The FZ82 is a recent model that features in the current product line-up of Panasonic. In contrast, the E-M5 has been discontinued (but can be found pre-owned on eBay). As a replacement in the same line of cameras, the E-M5 was succeeded by the Olympus E-M5 II. Further information on the two cameras (e.g. user guides, manuals), as well as related accessories, can be found on the official Olympus and Panasonic websites.
So what is the bottom line? Is there a clear favorite between the Olympus E-M5 and the Panasonic FZ82? Which camera is better? A synthesis of the relative strong points of each of the models is listed below.
Advantages of the Olympus OM-D E-M5:
- Better moiré control: Has an anti-alias filter to avoid artificial patterns to appear in images.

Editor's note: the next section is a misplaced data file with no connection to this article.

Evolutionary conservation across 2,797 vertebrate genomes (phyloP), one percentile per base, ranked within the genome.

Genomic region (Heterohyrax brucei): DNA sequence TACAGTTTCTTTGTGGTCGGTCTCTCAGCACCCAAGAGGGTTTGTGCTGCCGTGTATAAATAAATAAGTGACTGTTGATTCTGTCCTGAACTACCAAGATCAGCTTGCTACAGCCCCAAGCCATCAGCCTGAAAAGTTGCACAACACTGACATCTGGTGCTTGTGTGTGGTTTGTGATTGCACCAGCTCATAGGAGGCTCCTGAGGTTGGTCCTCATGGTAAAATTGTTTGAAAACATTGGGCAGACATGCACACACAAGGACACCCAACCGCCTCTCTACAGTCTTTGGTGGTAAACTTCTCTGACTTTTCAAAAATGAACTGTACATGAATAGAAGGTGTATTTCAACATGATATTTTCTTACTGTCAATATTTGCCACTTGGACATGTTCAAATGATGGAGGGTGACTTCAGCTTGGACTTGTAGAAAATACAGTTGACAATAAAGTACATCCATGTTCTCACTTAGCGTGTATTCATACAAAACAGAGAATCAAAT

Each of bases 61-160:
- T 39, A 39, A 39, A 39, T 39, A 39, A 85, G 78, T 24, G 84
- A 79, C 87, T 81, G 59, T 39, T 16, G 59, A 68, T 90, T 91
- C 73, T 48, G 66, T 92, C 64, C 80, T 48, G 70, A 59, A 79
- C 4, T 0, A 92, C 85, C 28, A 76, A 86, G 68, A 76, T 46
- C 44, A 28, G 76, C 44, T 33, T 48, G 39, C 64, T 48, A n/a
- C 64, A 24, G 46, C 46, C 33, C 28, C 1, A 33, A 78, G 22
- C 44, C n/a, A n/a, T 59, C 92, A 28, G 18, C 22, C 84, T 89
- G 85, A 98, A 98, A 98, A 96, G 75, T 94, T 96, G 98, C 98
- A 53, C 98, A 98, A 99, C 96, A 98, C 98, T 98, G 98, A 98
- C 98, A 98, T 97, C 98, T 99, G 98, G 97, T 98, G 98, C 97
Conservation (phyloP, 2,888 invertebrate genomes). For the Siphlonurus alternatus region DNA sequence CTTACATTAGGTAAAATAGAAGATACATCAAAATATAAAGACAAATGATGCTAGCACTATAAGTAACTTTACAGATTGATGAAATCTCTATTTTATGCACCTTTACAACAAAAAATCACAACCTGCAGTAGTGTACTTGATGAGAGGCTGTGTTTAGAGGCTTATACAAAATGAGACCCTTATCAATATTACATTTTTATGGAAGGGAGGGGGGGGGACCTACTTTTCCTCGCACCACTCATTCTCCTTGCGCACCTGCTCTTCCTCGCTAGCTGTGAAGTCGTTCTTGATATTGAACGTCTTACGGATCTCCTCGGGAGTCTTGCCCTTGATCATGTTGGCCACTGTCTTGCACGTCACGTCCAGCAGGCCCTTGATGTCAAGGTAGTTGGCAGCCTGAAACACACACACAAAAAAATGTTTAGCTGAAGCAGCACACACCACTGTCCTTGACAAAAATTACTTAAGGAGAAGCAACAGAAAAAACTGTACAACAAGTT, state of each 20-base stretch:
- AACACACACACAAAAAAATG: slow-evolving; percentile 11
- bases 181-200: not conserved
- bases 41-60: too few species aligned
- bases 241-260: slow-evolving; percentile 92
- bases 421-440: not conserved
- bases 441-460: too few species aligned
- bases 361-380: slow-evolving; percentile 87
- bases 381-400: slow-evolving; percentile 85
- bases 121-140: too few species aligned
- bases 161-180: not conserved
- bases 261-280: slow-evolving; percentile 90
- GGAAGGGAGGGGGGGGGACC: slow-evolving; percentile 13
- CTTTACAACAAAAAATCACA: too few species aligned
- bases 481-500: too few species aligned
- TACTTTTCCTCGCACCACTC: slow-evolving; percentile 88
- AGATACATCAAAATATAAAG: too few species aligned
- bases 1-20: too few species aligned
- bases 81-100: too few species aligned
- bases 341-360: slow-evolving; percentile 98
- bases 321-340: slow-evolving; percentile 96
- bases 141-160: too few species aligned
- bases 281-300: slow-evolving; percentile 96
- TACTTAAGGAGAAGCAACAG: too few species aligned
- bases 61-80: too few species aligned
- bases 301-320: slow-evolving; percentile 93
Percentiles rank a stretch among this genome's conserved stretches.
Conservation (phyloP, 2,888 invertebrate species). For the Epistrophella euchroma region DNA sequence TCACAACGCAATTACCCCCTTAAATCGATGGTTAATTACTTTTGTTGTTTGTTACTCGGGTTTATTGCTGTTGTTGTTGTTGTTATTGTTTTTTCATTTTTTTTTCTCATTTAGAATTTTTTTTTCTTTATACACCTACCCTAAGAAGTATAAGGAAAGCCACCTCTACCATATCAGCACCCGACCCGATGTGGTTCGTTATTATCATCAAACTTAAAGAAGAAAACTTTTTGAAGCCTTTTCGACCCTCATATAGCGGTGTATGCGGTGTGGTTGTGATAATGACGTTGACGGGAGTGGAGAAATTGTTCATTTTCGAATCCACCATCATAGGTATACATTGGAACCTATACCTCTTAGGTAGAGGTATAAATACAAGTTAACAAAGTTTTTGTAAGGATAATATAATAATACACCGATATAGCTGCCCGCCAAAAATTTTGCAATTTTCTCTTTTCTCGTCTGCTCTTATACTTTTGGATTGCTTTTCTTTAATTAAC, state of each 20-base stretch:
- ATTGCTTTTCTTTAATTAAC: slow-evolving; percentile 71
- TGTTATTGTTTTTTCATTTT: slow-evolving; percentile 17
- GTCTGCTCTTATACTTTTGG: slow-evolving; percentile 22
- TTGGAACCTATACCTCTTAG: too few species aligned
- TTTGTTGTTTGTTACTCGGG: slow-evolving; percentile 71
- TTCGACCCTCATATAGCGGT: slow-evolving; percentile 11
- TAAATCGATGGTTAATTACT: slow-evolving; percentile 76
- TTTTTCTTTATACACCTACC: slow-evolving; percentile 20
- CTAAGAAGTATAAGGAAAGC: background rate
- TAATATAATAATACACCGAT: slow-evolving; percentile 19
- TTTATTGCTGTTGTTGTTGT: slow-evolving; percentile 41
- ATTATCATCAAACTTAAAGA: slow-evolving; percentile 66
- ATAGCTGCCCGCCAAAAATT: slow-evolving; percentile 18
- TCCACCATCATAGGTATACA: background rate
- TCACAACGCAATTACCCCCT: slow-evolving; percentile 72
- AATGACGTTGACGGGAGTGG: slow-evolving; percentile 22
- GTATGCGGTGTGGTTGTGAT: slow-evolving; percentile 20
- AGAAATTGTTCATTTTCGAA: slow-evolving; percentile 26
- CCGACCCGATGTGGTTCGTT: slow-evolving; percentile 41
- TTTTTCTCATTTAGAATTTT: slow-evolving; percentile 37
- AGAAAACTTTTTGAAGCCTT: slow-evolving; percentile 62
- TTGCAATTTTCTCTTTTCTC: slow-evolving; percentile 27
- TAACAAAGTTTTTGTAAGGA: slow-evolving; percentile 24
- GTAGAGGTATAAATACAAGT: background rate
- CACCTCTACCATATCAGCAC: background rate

- Better image quality: Features bigger pixels on a larger sensor for higher quality imaging.
- Richer colors: The pixel size advantage translates into images with better, more accurate colors.
- More dynamic range: Larger pixels capture a wider spectrum of light and dark details.
- Better low-light sensitivity: Larger pixels means good image quality even under poor lighting.
- More detailed viewfinder: Has higher resolution electronic viewfinder (1440k vs 1166k dots).
- Larger viewfinder image: Features a viewfinder with a higher magnification (0.58x vs 0.46x).
- More flexible LCD: Has a tilting screen for odd-angle shots in landscape orientation.
- Faster shutter: Has higher mechanical shutter speed (1/4000s vs 1/2000s) to freeze action.
- More flexible: Accepts interchangeable lenses, so that lens characteristics can be altered.